Greece is a dreamy summer holiday destination, all turquoise waters, sunshine and beautiful beaches, but if you are coeliac worries about gluten free Greece can dominate your holiday planning.

I’ve been to Greece a few times as a coeliac and am here to reassure you, you do NOT need to worry. You can eat well there. After a recent flurry of emails from worried gluten free travellers, I thought I would write a quick gluten free Greece country guide. I hope this will help to put your minds at rest.

This is a country overview guide, with general tips on eating safely in Greece and broad advice that you can apply to all Greek destinations.

I have also included a little list of the fully gluten free spots I have discovered across Greece, most of which are on the mainland. Then, at the end I’ve linked to a couple of more specific Greek destination guides I found online from other coeliac and gluten free bloggers. As well as my Gluten Free Zante guide.


Top Tips for Staying Safely Gluten Free in Greece

1) Take a Greek Language Coeliac Restaurant Card

You can find it here. These are a lifesaver when you are dining out in a county where you don’t speak the language. This card explains in Greek which foods we coeliac cannot eat and also cover cross contamination measures. It’s quite seriously worded and in my experience always gets the right message across.

I tend to print a few paper copies (to save having to give my phone to the restaurant staff), then they can take the copy to the chef for reference.

Photo by Johnny Africa

2) Don’t Asssume “GF” Means Coeliac Safe

This really applies to every country, but I want to stress this again. If a menu is marked up with”GF” to show the gluten free options, you still need to give them your restaurant card. Then staff know to take the cross contamination precautions to help ensure your meal is coeliac safe.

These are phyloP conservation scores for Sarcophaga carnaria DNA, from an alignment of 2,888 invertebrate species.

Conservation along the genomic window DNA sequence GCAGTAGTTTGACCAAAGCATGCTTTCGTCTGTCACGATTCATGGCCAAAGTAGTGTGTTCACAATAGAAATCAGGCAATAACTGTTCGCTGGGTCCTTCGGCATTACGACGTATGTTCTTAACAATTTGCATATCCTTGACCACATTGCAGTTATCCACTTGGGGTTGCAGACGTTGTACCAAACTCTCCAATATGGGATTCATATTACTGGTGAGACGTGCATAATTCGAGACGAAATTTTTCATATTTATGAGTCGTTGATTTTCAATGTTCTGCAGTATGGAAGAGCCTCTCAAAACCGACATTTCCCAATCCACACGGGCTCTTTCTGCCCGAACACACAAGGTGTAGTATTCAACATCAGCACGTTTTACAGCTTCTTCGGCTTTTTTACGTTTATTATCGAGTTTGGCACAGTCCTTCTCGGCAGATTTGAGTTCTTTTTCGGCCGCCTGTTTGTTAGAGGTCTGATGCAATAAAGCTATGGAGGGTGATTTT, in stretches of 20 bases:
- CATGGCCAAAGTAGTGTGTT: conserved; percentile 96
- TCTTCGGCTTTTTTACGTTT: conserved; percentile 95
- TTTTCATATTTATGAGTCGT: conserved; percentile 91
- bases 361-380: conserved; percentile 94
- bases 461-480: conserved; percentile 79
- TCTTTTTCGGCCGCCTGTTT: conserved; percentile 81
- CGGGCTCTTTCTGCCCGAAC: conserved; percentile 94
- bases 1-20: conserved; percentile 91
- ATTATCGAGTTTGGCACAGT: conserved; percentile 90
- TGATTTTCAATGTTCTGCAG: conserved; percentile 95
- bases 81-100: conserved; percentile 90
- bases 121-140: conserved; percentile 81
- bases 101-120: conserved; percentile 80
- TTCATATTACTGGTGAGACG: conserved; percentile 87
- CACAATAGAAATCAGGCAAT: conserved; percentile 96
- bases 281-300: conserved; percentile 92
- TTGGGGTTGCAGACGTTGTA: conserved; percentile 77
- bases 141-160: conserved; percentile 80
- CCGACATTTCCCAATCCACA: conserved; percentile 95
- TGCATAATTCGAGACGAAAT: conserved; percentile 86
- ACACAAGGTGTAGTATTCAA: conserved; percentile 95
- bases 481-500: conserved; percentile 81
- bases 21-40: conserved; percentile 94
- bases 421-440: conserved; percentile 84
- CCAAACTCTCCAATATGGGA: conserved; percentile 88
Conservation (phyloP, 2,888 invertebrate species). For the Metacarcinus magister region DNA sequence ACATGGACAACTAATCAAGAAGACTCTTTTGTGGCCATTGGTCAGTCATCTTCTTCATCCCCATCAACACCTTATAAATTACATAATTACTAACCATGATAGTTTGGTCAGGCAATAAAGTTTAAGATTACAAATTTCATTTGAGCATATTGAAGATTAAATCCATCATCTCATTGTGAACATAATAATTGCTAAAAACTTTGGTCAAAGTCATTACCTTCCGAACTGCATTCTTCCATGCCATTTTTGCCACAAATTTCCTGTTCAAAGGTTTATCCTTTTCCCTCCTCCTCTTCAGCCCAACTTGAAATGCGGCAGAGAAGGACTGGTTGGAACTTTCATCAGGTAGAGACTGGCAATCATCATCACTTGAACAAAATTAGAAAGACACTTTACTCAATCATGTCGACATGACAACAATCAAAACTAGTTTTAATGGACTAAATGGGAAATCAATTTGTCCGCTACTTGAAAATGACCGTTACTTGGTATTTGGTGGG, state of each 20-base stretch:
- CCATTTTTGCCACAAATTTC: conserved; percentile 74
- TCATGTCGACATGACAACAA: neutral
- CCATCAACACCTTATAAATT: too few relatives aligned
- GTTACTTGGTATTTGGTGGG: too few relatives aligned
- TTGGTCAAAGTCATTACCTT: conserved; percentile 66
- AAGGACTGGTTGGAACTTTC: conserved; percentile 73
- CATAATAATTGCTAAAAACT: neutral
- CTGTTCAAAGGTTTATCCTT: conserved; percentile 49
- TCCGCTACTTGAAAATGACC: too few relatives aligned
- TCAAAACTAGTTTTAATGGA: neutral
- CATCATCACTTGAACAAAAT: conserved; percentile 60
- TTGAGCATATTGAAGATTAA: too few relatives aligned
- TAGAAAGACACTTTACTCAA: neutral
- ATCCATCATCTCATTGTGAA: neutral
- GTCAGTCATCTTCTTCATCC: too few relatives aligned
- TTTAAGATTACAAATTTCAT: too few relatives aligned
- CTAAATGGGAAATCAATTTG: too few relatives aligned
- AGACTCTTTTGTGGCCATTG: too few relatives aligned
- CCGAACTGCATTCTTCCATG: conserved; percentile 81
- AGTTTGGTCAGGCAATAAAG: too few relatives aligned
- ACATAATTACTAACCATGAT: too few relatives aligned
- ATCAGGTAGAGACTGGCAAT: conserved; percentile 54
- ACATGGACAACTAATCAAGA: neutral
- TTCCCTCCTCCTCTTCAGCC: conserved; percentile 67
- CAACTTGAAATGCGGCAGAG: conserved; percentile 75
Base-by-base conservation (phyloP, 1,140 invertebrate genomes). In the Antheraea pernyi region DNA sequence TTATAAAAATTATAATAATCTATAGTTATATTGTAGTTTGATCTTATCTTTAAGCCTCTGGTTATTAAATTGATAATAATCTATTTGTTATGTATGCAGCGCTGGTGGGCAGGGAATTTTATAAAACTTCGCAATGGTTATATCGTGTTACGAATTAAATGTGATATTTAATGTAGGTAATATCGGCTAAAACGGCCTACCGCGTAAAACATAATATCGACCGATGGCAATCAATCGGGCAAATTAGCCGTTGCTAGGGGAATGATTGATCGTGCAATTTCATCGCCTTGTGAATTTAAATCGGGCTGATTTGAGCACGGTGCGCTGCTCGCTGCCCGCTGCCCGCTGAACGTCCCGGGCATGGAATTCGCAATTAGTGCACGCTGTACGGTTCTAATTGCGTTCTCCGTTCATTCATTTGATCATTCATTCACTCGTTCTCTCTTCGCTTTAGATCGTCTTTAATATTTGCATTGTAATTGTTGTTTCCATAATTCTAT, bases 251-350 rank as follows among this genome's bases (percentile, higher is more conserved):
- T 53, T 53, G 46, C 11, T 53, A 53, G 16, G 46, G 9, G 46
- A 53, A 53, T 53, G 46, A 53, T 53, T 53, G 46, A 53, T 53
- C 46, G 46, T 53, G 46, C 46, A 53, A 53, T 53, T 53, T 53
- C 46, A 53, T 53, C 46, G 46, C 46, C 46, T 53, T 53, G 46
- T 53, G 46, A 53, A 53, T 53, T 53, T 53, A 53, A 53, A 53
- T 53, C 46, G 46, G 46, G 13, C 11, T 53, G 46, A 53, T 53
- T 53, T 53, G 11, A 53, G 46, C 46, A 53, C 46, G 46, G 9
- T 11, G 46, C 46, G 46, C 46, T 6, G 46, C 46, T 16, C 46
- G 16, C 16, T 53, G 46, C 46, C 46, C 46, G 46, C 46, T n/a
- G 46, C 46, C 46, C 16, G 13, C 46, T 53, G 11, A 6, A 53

If English is spoken, or if you speak Greek, you can ask whether the fryer is only used for gluten free food (if you were ordering chips, for example), and other relevant questions just as you would at home.

It might seem embarrassing or make you feel awkward at first, but it gets easier with experience and it’s better than having your holiday ruined by being glutened.

Also, don’t assume a dish is gluten free just because you can’t see an obvious source of gluten. Moussaka in Greece nearly always has bechamel sauce thickened with wheat flour, so it’s off limits for coeliacs. However, I was often able to enjoy other specialties such as lamb kleftico.

Try to focus on the delicious things you can eat. Rather than getting in a grump because you can’t have a particular dish (we’ve all been there!).

Photo by Markus Winkler

3) Naturally Gluten Free Foods Are Generally a Safe Bet

I find in Greece that I end up eating a lot of fish/meat, potatoes/chips and salad type meals. Lots of Greek dishes are naturally gluten free. Usually there are no sneaky marinades containing gluten to contend with, but again I always give them my card to play it safe.

In most of the restaurants we visited, I found the chips were cooked in a dedicated fryer, so I ate a lottttt of them over the course of the holiday! Of course there’s always lovely fresh Greek salad, garlicky green beans, grilled meat and fish to enjoy too.

I wasn’t offered gluten free bread anywhere, so if you really need gf bread with your meal best take some with you. But the amount of potatoes and chips on offer always kept me happily full.

We would often enjoy a selection of Greek mezedes (the Greek version of tapas), as lots of the dishes were naturally gluten free. Then I’d have baked potato slices or chips as my carb with them, while my friends had normal bread. I could then get a plateful to enjoy safely, before they got stuck in with the gluten dipping!

4) Consider Self Catering and Take Some Supplies from Home